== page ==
Life is full of unexpected situations that pop up when they are least convenient. Having a cash cushion to fall back on is something that everyone needs, regardless of their current financial situation, because credit cards and loans might not always be an option.
If you had a medical emergency or suddenly lost your job, are you confident that your funds will see you through it all or will you have to resort to racking up costly debt?
What is an Emergency Fund?
Simply put, an emergency fund is a cash savings amount that is set aside for dire times. The savings should be liquid for quick and easy access in a pinch. An emergency fund is also the foundation of your financial planning; this is a strong safety net to have before choosing to take on any investments.
Unlike planning and budgeting for big events, vacations or big-ticket items, your emergency fund is liquid savings that will see you through tough times like sudden unemployment, medical expenses, major home repairs, natural disasters, moving costs, family emergencies or unexpected travel overseas.
Although no one wants to think about difficult times, having a financial safeguard set aside will not only give you peace of mind and freedom from living paycheck to paycheck but also help you through a crisis without the stress of scrambling for cash that might be tied up in different accounts. An emergency fund also keeps you from dipping into your other investments, like retirement plans and college funds, whenever there is an unexpected expense.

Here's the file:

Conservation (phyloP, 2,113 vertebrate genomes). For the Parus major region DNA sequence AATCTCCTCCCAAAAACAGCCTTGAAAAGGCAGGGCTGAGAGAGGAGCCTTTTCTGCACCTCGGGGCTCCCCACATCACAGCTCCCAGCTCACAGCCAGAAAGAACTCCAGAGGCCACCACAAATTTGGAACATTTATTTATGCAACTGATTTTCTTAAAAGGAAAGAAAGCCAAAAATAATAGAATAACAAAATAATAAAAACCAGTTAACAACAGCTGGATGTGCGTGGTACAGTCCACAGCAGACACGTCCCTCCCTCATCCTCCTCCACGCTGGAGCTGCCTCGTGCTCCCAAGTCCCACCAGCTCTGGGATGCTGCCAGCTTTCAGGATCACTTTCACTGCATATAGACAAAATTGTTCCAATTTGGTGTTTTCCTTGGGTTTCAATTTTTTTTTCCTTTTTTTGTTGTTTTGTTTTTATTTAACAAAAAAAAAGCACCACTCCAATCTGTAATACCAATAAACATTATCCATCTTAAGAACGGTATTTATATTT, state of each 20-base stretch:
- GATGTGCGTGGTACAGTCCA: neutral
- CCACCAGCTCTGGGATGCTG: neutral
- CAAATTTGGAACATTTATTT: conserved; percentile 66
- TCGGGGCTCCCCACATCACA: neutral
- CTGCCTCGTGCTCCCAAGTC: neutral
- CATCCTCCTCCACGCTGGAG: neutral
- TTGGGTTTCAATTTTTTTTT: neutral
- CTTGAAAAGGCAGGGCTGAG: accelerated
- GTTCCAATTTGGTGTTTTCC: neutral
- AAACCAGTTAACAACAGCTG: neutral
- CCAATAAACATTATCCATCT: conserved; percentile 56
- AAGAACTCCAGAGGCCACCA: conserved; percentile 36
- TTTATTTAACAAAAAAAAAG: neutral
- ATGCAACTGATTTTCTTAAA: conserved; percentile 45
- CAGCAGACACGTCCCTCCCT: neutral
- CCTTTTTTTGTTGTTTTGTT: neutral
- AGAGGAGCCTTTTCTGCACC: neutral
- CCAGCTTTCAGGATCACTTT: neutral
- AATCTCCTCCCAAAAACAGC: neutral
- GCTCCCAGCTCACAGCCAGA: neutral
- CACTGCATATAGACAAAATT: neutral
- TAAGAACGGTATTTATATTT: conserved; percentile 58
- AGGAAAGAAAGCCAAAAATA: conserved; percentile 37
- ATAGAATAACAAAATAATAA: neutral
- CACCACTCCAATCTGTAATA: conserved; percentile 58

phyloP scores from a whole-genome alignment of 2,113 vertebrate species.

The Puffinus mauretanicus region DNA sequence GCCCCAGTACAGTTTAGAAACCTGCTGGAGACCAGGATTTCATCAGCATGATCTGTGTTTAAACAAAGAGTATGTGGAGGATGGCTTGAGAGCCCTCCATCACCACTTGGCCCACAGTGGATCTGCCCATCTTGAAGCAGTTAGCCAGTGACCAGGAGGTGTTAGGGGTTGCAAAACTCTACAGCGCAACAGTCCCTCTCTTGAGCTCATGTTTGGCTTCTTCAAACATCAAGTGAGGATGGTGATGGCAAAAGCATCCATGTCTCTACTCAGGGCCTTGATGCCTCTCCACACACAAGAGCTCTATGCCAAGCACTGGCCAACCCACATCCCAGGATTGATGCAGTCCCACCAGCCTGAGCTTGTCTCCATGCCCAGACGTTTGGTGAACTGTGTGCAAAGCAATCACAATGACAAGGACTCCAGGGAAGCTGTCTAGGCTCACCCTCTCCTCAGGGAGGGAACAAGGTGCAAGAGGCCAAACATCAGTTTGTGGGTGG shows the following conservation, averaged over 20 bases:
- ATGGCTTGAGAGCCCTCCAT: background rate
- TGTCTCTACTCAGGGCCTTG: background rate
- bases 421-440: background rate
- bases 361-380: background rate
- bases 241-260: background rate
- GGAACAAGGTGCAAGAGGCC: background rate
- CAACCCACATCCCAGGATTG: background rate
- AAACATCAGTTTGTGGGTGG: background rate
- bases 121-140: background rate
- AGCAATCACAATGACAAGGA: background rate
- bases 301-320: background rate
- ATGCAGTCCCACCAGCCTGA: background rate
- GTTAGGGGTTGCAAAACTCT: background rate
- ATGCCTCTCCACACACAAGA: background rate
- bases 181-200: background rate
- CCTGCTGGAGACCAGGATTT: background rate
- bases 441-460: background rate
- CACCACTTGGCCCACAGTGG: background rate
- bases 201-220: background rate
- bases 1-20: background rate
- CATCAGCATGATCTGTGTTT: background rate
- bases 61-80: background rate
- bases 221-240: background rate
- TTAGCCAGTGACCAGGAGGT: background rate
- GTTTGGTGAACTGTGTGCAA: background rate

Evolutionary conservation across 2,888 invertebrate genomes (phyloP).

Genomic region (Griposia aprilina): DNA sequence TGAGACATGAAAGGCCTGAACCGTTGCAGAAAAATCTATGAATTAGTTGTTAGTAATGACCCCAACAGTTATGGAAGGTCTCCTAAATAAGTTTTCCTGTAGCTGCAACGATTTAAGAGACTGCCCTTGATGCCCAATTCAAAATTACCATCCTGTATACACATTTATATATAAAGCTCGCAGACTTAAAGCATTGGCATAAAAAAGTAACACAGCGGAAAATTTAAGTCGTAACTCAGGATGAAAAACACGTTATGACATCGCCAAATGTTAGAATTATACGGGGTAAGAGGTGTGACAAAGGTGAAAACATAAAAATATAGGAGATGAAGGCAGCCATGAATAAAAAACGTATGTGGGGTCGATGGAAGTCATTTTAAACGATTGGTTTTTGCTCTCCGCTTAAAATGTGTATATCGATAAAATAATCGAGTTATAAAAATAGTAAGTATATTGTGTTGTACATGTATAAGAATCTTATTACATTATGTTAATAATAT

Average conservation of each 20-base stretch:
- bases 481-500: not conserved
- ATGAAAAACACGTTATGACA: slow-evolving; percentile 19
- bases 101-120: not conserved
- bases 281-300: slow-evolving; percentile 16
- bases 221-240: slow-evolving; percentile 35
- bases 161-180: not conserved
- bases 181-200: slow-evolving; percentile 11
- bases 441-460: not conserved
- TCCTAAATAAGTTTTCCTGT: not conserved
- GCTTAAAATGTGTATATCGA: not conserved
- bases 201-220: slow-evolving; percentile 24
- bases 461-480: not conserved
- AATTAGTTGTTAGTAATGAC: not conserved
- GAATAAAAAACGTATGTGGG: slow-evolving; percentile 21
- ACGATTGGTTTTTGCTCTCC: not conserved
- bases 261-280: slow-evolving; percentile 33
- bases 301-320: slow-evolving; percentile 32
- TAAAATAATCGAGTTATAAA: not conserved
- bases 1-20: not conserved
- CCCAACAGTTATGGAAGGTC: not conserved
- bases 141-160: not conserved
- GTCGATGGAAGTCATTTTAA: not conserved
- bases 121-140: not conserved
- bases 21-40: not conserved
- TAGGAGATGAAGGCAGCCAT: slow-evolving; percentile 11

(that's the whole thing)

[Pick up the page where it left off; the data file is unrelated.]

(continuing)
Where to Keep Your Emergency Fund
Your emergency fund should always be in a separate account to your checking and regular savings accounts so that you avoid periodically dipping into it.
Whenever possible, look for an account that offers a decent interest rate and is easy to access quickly when needed. Of course, finding a high yielding and accessible account will be difficult in Japan, where banks pay virtually zero interest on your Yen.
You may be tempted to look for a high-yield savings account, but just keep in mind any fees or special terms that come along with them. The last thing you would want is to have the emergency funds tied up in a withdrawal period or needing to take certain withdrawal steps before the money is released.